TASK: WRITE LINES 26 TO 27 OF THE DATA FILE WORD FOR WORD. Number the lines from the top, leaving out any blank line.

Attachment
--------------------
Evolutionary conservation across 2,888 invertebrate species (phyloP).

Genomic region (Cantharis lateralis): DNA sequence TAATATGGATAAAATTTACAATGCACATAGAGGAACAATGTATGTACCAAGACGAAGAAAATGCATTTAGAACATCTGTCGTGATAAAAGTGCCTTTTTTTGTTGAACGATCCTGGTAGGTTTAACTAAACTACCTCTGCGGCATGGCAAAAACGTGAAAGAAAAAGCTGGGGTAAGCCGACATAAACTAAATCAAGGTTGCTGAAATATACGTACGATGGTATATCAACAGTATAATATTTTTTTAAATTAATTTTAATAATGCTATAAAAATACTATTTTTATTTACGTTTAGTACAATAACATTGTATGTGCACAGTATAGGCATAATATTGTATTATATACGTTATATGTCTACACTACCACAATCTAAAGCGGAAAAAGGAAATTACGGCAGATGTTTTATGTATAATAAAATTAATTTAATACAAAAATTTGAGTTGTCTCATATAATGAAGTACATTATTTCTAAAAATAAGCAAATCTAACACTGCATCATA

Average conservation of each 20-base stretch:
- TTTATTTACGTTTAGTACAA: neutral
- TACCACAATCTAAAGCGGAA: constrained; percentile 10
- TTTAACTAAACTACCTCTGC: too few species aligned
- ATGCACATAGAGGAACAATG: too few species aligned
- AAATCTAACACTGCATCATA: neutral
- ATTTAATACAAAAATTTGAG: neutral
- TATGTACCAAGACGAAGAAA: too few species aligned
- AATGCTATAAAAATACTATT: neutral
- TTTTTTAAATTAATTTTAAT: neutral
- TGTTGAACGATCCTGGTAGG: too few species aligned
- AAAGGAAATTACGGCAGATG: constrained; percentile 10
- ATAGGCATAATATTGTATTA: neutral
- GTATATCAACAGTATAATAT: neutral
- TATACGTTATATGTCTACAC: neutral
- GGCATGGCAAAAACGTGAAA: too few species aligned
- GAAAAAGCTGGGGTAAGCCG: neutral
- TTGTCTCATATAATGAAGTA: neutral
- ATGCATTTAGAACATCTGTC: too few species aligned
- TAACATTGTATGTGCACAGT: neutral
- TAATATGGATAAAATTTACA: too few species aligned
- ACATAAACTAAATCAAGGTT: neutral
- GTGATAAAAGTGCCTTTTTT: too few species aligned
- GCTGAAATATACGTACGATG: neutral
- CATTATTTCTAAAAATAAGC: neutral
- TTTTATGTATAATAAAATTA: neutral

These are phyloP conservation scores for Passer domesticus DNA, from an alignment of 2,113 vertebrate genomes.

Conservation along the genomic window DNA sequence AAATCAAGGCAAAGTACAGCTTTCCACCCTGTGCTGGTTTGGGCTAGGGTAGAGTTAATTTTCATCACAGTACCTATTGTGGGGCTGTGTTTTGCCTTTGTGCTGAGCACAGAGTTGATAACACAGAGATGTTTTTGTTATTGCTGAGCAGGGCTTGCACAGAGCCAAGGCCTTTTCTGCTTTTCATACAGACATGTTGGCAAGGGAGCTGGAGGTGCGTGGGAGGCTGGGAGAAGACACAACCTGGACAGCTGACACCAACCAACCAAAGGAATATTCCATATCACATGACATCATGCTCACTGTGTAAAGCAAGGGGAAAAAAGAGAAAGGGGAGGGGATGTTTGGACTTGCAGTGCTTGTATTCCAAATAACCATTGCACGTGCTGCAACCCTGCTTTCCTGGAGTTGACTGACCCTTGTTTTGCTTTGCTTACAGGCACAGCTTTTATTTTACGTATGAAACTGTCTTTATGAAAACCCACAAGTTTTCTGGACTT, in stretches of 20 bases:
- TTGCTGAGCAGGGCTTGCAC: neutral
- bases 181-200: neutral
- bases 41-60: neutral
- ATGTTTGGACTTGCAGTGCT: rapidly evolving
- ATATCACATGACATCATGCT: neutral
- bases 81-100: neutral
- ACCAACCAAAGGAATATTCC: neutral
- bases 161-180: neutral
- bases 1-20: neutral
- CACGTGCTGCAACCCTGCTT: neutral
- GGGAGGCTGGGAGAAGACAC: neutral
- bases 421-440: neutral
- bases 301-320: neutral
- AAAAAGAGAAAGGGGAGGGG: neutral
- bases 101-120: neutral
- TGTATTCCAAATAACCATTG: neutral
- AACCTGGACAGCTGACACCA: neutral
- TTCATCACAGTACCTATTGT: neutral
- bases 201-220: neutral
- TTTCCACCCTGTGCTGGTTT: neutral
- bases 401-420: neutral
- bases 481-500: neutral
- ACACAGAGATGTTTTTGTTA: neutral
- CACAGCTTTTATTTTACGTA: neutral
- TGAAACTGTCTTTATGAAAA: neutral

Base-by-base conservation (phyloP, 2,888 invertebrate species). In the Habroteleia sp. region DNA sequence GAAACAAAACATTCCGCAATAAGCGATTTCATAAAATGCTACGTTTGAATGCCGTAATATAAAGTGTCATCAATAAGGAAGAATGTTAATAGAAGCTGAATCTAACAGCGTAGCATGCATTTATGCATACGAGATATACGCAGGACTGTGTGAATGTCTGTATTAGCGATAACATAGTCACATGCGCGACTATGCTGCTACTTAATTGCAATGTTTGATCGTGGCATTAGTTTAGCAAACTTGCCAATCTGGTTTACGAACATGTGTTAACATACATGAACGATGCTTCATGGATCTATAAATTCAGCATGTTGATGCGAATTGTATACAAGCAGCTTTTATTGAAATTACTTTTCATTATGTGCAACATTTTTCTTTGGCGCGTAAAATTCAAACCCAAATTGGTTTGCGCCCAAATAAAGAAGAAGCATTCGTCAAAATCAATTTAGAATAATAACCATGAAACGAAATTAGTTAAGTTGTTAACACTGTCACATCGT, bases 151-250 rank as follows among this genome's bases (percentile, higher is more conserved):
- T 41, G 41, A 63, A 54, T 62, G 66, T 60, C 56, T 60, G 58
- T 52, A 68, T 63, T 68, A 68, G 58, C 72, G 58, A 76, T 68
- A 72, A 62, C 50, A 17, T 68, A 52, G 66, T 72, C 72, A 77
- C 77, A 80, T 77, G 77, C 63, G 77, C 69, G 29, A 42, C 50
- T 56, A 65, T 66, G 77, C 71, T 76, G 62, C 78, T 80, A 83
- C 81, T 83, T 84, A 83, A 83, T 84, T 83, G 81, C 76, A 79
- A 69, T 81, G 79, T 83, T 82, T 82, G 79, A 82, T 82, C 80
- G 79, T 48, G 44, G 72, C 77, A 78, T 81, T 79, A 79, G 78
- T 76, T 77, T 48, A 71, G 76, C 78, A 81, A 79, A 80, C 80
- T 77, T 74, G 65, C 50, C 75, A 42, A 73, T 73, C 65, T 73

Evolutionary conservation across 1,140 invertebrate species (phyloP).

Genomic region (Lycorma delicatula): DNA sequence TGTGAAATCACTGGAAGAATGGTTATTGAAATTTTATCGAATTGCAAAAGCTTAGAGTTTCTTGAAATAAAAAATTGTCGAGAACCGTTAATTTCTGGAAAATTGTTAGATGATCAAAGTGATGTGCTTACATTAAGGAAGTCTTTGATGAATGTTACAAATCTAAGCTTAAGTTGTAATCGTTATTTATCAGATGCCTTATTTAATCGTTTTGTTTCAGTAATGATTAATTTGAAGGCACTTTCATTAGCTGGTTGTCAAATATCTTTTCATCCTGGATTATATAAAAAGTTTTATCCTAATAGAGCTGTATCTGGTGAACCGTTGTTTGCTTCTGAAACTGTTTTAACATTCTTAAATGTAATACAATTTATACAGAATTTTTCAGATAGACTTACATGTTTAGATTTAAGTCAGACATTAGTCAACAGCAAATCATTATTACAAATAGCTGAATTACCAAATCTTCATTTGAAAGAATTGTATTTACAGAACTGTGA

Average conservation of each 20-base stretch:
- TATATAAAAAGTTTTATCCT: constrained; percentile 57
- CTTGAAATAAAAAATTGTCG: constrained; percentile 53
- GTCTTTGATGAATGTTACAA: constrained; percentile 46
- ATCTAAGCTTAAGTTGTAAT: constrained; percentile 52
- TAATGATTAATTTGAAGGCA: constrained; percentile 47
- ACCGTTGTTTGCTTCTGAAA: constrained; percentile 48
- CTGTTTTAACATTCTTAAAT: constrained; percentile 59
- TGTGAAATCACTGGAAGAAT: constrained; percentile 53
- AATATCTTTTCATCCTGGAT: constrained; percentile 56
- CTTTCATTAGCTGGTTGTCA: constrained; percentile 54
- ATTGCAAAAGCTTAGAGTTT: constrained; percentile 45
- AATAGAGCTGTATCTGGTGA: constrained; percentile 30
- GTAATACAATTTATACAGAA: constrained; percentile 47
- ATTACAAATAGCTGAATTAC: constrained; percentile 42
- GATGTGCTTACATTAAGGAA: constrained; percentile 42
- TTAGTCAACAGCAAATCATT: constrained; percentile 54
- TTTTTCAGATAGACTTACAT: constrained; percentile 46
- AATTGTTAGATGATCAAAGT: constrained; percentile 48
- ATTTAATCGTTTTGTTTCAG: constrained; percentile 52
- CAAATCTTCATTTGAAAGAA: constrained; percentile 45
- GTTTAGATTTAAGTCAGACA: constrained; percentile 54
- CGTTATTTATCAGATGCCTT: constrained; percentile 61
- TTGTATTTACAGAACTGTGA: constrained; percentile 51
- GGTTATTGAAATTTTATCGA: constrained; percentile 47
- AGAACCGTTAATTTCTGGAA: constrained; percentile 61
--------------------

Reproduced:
- GCTGAAATATACGTACGATG: neutral
- CATTATTTCTAAAAATAAGC: neutral